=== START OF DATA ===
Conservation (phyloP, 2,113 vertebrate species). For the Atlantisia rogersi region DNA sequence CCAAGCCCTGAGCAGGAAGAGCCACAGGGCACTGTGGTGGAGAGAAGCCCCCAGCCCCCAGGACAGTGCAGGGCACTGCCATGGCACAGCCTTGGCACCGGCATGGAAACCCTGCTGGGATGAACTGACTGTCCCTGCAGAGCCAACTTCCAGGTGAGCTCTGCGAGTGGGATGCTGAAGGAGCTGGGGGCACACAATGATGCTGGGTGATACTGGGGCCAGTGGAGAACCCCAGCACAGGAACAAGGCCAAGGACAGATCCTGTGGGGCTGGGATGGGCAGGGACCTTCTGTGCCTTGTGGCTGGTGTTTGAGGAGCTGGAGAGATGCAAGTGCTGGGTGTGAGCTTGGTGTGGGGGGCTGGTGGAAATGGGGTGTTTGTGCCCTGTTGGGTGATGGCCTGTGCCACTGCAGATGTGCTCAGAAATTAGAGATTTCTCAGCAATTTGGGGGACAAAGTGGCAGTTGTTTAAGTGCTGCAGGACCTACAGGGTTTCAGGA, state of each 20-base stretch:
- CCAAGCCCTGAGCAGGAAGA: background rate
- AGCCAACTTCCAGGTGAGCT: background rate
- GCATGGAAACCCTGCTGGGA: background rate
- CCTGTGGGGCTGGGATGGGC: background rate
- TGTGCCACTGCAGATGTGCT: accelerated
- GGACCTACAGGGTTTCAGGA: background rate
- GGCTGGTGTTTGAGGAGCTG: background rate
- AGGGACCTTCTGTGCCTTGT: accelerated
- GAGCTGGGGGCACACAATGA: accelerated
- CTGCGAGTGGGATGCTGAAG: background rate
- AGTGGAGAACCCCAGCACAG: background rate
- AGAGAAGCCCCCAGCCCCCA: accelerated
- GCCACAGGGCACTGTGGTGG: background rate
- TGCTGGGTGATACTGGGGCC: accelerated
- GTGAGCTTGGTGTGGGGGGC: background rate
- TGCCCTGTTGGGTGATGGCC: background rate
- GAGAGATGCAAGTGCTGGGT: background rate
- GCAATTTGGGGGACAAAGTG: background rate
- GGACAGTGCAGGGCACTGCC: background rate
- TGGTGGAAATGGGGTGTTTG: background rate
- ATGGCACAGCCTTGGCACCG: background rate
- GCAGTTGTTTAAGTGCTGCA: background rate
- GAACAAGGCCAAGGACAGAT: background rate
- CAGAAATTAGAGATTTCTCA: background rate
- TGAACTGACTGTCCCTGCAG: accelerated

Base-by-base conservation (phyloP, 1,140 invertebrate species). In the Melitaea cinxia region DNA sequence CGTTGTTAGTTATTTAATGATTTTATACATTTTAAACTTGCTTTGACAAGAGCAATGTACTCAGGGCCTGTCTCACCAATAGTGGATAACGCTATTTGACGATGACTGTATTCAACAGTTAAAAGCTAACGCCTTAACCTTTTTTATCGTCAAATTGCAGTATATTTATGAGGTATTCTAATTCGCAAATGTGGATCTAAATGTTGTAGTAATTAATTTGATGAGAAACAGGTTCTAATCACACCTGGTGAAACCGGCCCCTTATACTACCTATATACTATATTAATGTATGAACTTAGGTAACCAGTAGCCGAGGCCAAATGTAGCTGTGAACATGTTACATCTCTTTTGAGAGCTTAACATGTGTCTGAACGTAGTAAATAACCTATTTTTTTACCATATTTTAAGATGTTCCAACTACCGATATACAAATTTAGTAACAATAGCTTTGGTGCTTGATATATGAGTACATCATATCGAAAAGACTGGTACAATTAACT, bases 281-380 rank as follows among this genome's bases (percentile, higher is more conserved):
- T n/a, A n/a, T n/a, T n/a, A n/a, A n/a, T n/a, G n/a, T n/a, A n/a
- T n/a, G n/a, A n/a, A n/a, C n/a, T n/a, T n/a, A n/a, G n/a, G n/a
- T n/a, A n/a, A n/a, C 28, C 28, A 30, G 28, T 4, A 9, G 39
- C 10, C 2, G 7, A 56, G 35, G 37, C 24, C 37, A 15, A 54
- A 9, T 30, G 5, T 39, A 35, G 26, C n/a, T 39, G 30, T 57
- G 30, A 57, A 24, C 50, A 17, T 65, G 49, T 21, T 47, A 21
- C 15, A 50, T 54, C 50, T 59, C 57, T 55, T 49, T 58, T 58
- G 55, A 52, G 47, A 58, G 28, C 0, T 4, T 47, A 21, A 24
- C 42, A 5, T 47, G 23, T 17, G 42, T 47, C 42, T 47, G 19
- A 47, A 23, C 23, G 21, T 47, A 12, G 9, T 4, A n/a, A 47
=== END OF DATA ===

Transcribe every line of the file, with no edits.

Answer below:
Conservation (phyloP, 2,113 vertebrate species). For the Atlantisia rogersi region DNA sequence CCAAGCCCTGAGCAGGAAGAGCCACAGGGCACTGTGGTGGAGAGAAGCCCCCAGCCCCCAGGACAGTGCAGGGCACTGCCATGGCACAGCCTTGGCACCGGCATGGAAACCCTGCTGGGATGAACTGACTGTCCCTGCAGAGCCAACTTCCAGGTGAGCTCTGCGAGTGGGATGCTGAAGGAGCTGGGGGCACACAATGATGCTGGGTGATACTGGGGCCAGTGGAGAACCCCAGCACAGGAACAAGGCCAAGGACAGATCCTGTGGGGCTGGGATGGGCAGGGACCTTCTGTGCCTTGTGGCTGGTGTTTGAGGAGCTGGAGAGATGCAAGTGCTGGGTGTGAGCTTGGTGTGGGGGGCTGGTGGAAATGGGGTGTTTGTGCCCTGTTGGGTGATGGCCTGTGCCACTGCAGATGTGCTCAGAAATTAGAGATTTCTCAGCAATTTGGGGGACAAAGTGGCAGTTGTTTAAGTGCTGCAGGACCTACAGGGTTTCAGGA, state of each 20-base stretch:
- CCAAGCCCTGAGCAGGAAGA: background rate
- AGCCAACTTCCAGGTGAGCT: background rate
- GCATGGAAACCCTGCTGGGA: background rate
- CCTGTGGGGCTGGGATGGGC: background rate
- TGTGCCACTGCAGATGTGCT: accelerated
- GGACCTACAGGGTTTCAGGA: background rate
- GGCTGGTGTTTGAGGAGCTG: background rate
- AGGGACCTTCTGTGCCTTGT: accelerated
- GAGCTGGGGGCACACAATGA: accelerated
- CTGCGAGTGGGATGCTGAAG: background rate
- AGTGGAGAACCCCAGCACAG: background rate
- AGAGAAGCCCCCAGCCCCCA: accelerated
- GCCACAGGGCACTGTGGTGG: background rate
- TGCTGGGTGATACTGGGGCC: accelerated
- GTGAGCTTGGTGTGGGGGGC: background rate
- TGCCCTGTTGGGTGATGGCC: background rate
- GAGAGATGCAAGTGCTGGGT: background rate
- GCAATTTGGGGGACAAAGTG: background rate
- GGACAGTGCAGGGCACTGCC: background rate
- TGGTGGAAATGGGGTGTTTG: background rate
- ATGGCACAGCCTTGGCACCG: background rate
- GCAGTTGTTTAAGTGCTGCA: background rate
- GAACAAGGCCAAGGACAGAT: background rate
- CAGAAATTAGAGATTTCTCA: background rate
- TGAACTGACTGTCCCTGCAG: accelerated

Base-by-base conservation (phyloP, 1,140 invertebrate species). In the Melitaea cinxia region DNA sequence CGTTGTTAGTTATTTAATGATTTTATACATTTTAAACTTGCTTTGACAAGAGCAATGTACTCAGGGCCTGTCTCACCAATAGTGGATAACGCTATTTGACGATGACTGTATTCAACAGTTAAAAGCTAACGCCTTAACCTTTTTTATCGTCAAATTGCAGTATATTTATGAGGTATTCTAATTCGCAAATGTGGATCTAAATGTTGTAGTAATTAATTTGATGAGAAACAGGTTCTAATCACACCTGGTGAAACCGGCCCCTTATACTACCTATATACTATATTAATGTATGAACTTAGGTAACCAGTAGCCGAGGCCAAATGTAGCTGTGAACATGTTACATCTCTTTTGAGAGCTTAACATGTGTCTGAACGTAGTAAATAACCTATTTTTTTACCATATTTTAAGATGTTCCAACTACCGATATACAAATTTAGTAACAATAGCTTTGGTGCTTGATATATGAGTACATCATATCGAAAAGACTGGTACAATTAACT, bases 281-380 rank as follows among this genome's bases (percentile, higher is more conserved):
- T n/a, A n/a, T n/a, T n/a, A n/a, A n/a, T n/a, G n/a, T n/a, A n/a
- T n/a, G n/a, A n/a, A n/a, C n/a, T n/a, T n/a, A n/a, G n/a, G n/a
- T n/a, A n/a, A n/a, C 28, C 28, A 30, G 28, T 4, A 9, G 39
- C 10, C 2, G 7, A 56, G 35, G 37, C 24, C 37, A 15, A 54
- A 9, T 30, G 5, T 39, A 35, G 26, C n/a, T 39, G 30, T 57
- G 30, A 57, A 24, C 50, A 17, T 65, G 49, T 21, T 47, A 21
- C 15, A 50, T 54, C 50, T 59, C 57, T 55, T 49, T 58, T 58
- G 55, A 52, G 47, A 58, G 28, C 0, T 4, T 47, A 21, A 24
- C 42, A 5, T 47, G 23, T 17, G 42, T 47, C 42, T 47, G 19
- A 47, A 23, C 23, G 21, T 47, A 12, G 9, T 4, A n/a, A 47